From Houses Of Mercy To Temples Of Surgical Precision -- A New Book Explores The History Of Hospitals

Hospitalitas, the Latin root for our word hospital, implies a relationship, a sharing between the visitor and caregiver. In his new book, Mending Bodies, Saving Souls, medically trained historian Guenter B. Risse traces the evolution of hospitals from their early mission as humble houses of mercy to today's role of some as arenas of nearly miraculous technical feats. Throughout the book Risse suggests that today's emphasis on extraordinarily refined diagnostic techniques and surgical specialties often overshadows and even undermines the capacity for compassionate caregiving.

Risse, MD, PhD, is professor and chair of history of health sciences at the University of California San Francisco. He was trained as a medical doctor in Peronist Argentina and later earned a doctorate in history at the University of Chicago. He brings both spheres of knowledge to his ambitious project. The chapters provide a series of portraits at the threshold of medical milestones - the discovery of the stethoscope and its role in diagnosing tuberculosis; the emergence of autopsies to help pinpoint causes of disease and bring the possibility of preventing them; the first amputation under general anesthesia; the early use of antisepsis at the Royal Infirmary in Edinburgh; the modern development of organ transplant surgery and post-operative care; and the very real drama played out on the first AIDS ward in the early 1980s.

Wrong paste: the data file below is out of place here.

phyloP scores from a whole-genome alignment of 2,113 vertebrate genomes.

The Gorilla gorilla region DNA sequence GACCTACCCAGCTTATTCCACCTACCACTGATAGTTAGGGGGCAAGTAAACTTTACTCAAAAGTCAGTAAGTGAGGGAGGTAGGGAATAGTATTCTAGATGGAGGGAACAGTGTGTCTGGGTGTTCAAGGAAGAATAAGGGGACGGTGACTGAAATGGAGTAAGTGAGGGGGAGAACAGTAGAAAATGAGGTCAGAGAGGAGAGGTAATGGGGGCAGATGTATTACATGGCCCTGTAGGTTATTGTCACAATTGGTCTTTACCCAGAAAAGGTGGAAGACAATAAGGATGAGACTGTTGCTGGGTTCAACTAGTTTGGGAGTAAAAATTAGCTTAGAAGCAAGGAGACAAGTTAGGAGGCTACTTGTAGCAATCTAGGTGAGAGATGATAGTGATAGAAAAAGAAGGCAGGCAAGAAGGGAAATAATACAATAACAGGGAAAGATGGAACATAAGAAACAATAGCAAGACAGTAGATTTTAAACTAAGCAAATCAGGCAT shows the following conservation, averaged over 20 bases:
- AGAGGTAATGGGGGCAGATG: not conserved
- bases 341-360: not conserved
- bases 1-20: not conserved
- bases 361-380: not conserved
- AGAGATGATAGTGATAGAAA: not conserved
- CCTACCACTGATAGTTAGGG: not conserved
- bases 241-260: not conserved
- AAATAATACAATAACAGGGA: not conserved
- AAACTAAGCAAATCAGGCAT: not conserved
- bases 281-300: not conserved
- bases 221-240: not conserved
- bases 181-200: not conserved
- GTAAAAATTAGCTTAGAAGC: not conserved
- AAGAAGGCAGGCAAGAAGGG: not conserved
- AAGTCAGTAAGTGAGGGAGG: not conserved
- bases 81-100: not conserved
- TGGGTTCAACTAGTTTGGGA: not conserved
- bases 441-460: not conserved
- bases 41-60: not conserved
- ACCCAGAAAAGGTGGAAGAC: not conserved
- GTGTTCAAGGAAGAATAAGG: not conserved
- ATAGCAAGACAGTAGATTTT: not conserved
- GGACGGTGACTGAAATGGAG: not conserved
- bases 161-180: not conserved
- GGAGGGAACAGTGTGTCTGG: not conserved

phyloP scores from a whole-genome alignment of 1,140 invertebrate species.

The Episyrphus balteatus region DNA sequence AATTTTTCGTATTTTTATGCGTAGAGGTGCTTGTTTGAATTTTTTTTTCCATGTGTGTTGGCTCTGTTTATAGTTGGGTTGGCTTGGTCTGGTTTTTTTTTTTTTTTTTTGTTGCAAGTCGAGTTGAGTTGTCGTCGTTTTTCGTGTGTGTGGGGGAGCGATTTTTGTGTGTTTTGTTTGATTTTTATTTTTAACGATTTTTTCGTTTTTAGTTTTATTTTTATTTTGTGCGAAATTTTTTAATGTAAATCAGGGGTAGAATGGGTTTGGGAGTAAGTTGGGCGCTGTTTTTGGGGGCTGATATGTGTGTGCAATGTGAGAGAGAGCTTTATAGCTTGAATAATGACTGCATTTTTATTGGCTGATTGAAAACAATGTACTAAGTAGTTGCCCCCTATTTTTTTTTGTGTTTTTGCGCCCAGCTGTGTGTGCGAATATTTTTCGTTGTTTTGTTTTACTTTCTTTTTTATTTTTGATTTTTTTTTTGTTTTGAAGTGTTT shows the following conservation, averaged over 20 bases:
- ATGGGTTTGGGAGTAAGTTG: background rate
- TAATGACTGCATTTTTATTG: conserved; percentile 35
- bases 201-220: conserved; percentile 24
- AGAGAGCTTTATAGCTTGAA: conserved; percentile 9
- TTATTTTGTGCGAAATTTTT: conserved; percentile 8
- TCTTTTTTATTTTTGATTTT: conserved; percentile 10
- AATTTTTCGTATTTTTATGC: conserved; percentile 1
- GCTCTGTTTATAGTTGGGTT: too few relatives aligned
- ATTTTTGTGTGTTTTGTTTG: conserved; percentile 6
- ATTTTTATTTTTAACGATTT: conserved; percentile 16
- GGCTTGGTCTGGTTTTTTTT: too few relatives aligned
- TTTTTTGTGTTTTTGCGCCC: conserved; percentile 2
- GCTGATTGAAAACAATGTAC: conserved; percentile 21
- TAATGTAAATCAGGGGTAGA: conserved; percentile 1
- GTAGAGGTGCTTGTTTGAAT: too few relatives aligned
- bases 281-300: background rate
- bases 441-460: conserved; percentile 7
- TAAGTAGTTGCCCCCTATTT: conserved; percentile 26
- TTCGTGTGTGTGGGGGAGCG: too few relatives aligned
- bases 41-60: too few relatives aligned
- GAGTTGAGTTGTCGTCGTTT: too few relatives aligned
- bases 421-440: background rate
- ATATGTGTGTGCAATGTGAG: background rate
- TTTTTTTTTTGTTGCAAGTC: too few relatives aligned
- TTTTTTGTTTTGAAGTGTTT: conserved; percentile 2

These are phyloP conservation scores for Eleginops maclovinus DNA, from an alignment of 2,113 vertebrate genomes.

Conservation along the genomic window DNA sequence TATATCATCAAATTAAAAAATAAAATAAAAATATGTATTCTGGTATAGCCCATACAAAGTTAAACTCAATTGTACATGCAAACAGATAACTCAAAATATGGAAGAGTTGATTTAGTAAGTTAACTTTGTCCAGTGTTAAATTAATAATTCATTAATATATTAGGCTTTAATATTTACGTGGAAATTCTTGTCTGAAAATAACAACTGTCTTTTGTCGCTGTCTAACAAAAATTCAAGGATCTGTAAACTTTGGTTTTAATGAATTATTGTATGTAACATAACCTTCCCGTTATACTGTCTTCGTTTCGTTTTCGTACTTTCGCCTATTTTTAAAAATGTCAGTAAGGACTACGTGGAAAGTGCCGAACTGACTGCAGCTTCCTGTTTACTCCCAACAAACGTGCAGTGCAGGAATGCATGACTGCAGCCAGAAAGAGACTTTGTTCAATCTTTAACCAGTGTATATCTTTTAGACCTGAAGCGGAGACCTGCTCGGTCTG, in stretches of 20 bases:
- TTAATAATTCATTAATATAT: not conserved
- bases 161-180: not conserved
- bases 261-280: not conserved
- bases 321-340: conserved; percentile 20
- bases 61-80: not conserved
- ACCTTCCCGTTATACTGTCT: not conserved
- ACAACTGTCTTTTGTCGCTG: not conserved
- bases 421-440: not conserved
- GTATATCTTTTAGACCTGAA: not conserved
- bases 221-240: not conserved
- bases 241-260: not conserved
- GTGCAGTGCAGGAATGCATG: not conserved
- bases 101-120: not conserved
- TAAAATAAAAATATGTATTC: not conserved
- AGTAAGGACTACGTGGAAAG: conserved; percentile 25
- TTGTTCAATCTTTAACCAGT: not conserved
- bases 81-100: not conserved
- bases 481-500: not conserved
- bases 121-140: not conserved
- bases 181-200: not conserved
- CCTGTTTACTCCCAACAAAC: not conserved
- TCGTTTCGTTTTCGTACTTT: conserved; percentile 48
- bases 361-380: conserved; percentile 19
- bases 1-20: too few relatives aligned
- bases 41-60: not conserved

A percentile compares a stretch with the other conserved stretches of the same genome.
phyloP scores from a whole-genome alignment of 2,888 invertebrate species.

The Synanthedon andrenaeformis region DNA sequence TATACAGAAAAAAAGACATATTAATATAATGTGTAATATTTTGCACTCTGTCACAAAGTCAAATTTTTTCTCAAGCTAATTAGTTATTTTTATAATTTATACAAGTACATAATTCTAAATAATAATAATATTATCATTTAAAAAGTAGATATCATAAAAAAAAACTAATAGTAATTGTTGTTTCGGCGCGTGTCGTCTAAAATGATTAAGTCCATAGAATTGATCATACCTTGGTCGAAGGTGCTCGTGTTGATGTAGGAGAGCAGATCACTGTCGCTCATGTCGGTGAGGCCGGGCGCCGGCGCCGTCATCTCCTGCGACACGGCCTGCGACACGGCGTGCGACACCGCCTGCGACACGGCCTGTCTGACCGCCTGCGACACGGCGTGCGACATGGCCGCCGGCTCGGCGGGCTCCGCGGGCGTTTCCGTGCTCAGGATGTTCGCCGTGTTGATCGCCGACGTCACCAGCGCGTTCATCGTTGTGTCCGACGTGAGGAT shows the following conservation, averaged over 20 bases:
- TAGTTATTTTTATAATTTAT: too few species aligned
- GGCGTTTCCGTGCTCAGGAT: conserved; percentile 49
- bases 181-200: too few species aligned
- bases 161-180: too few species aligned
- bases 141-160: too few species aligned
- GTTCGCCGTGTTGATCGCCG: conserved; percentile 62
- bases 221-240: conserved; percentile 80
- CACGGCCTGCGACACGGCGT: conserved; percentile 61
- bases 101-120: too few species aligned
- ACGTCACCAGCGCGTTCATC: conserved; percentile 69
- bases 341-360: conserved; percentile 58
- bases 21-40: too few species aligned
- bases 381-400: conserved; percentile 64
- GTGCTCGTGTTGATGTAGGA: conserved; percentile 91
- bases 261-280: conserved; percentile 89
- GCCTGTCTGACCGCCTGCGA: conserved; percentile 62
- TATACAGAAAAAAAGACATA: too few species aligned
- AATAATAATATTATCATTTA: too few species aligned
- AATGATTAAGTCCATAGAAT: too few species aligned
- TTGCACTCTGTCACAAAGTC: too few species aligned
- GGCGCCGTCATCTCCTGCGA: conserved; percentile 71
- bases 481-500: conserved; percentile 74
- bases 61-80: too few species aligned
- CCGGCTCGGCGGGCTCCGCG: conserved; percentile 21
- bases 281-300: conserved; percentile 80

As the history unfolds, the reader learns that the way hospitals function and who they serve reflect cultural change and help define it. After sketching their origins in Byzantium, Risse portrays hospitals in the Middle Ages as houses of refuge and dying, where moral and spiritual concerns prevailed and where caregivers were expected to fast and do penance. The house of mercy gave way during the Renaissance to the house of rehabilitation, borne by the conviction that the sick or wounded might be healed, not merely cared for. As scientific understanding grew, the

Contact: Wallace Raaven
University of California - San Francisco

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